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Weather is a Real Factor on the Farm  

In our micro climate, almost all vegetables on our farm do better when planted in May. Of course, there are always a few outliers, like peas or spinach, but for the most part the soil is warmer, the seed beds can be worked without soil compaction and the germination rates are just better for everything especially weeds!

Planting has more to do with soil type and your micro climate. For us we are a hair colder and our soil is “heavier” which means we need some warmth to get a good seedbed before planting. We certainly had a wonderful May, an okay June, and a decent start to July for planting weather. This week you are getting some wonderfully tasty beets from our May planting.

This is also the time I get my first water bills. OUCH! To review weather patterns, all I have to do is look over the previous years’ water bills! And May was hot this year. I am eagerly (not really) anticipating the July/August water bill!

Beets are a great crop to grow as a farmer and home gardener. I sow (plant) about twice as much as I need which allows me to harvest over a longer time frame. This strategy works well for beets because they can be harvested as babies or full size. As a rule, I usually plant about 25% more than needed on all crops, to accommodate for early achievers and laggards. One could say that I farm based on a bell curve!

As I shared last week, we are still planting and still weeding and still harvesting from the crops we planted in May, but June plantings are starting to make an appearance. I saw my first red tomatoes and cukes are setting fruit. We picked our first green peppers last week also!

Next week we are going to be harvesting our first crop of Frisee ever (hopefully). I am trying to time the harvest and since I have never grown it, I am paying ultra-close attention to how it responds to the heat. So far it looks great. If I am successful, I am planning on featuring it with a roasted mushroom salad. YUM!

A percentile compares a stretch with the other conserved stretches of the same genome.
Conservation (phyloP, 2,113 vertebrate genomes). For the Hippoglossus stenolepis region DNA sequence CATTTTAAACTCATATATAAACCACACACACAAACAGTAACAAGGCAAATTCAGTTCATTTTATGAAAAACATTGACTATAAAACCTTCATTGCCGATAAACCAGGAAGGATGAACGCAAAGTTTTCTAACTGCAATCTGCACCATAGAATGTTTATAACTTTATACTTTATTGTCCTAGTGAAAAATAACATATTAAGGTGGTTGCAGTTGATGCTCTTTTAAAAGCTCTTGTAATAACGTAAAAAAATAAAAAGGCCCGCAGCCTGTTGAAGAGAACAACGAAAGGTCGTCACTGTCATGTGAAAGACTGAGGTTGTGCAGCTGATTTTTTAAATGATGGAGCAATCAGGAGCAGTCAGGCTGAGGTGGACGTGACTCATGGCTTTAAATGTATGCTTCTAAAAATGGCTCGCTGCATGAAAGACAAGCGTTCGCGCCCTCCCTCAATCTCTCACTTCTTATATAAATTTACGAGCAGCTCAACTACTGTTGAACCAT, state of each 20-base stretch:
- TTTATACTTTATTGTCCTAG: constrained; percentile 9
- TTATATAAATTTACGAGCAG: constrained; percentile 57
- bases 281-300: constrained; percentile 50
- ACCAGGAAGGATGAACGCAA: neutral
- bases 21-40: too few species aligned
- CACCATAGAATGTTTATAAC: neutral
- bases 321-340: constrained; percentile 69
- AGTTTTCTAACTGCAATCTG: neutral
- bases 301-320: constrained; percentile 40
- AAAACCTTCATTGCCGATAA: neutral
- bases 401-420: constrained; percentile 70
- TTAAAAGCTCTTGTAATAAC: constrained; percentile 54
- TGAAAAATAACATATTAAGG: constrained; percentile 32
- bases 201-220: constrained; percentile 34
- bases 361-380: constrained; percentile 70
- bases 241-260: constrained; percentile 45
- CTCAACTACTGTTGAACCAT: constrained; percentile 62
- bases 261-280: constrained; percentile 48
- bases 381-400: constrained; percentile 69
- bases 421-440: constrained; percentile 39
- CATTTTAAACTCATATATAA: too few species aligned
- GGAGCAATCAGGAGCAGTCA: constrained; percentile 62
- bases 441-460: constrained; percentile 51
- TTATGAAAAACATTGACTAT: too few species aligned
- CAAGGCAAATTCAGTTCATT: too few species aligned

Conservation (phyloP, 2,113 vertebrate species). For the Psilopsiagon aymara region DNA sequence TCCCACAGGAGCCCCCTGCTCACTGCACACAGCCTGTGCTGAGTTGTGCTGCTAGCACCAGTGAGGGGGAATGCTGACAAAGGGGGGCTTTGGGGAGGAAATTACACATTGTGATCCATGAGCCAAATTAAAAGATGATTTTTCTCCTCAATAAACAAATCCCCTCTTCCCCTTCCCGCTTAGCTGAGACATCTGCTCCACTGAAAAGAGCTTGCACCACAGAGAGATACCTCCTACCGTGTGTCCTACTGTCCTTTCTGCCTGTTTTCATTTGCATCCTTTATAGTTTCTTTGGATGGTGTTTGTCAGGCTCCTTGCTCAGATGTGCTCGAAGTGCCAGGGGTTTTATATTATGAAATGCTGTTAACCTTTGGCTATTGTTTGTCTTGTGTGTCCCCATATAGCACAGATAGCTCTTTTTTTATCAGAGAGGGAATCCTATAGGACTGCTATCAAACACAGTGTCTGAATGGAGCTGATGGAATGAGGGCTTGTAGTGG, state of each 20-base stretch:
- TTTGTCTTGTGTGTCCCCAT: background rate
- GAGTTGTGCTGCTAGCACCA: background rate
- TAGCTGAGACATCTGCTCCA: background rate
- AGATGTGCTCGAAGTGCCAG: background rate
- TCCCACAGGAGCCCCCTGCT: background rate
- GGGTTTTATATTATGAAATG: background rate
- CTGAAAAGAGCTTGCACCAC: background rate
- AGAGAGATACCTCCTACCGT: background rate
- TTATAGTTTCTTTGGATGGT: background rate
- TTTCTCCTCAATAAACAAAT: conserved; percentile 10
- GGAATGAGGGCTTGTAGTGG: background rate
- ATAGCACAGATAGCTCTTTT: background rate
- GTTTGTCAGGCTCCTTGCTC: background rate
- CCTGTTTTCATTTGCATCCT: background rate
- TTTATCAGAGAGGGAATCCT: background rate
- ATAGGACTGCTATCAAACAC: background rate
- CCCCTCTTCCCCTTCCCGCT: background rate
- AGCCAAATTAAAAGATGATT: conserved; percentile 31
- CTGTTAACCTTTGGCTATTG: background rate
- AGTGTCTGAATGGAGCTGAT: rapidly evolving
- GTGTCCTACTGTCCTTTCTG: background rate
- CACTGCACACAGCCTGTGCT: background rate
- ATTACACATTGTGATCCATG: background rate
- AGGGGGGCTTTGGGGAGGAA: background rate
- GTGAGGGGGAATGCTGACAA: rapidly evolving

Eating more fruits and vegetables is an important part of the solution to America’s obesity, diabetes, cancer, and heart disease crisis. Real food, grown as locally as possible and eaten as fresh as possible is a game changer for anyone’s health!

I love what I do. Yes, it is hard work, but providing your family with organically grown foods that make a difference in your health—that motivates me.

Thank you,


Your Farmer and Community Health Activist



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Fresh This Week Tips, July 12, 2011


STORE: Proper storage can extend their useful life, preserve their nutritional value and help retain their flavor. Store green bell peppers for short-term use by refrigerating them in the produce drawer of your refrigerator. With proper refrigeration, a healthy bell pepper should last from three to five days in the refrigerator.

USE: Whether you eat them raw, roasted, or cooked, green peppers add a flavorful punch to any dish. Enjoy crunchy strips of raw bell peppers in your next vegetable platter, add soft pieces of roasted pepper to salads or sandwiches, or add them to stir-fries, soups and stews. Cooking green peppers in any form will be sure to bring out their sweetness.

PREP: When it comes to preparing bell peppers, first wash and dry them. Then, remove the stem by cutting around it in a circle. This gets rid of most of the seeds. When you look inside, you’ll see the white “ribs”; slice down the ribs, so that you have three or four pieces of pepper.


STORE: It can be kept in the fridge for up to one week. When you’re ready to use it, wash the squash, then slice both ends off.

USE: Whether creating a delicious salad, grilling vegetables, or sautéing them for an extra touch, summer squash is a beautiful, simple, and easy addition to any summer dish.

PREP: To prepare squash, start by washing it off and drying it. Then, when you’re ready to use it, slice both ends off and cut it into the size pieces you need for whatever dish you are preparing.


STORE: Place beets unwashed in a cool place, like the refrigerator crisper, in a plastic bag where they will keep for two to four weeks. To increase storage life, remove the greens, but be sure to leave at least an inch of the stem. Use gloves to prevent staining if that’s a concern.

USE: Beets make a great addition to sweeter summertime dishes. Whether you make them in a glaze, roast them for a refreshing salad, slow cook with a delicious roast, or sauté them with greens, beets add a beautiful color and flavor to almost any meal.

PREP: Wash the beets whole, and trim to one inch from the stem to minimize bleeding before placing on a baking sheet. After cooking, trim off about 1/4 inch of the beet roots. Then rub off the skins, which should slip off easily after cooking.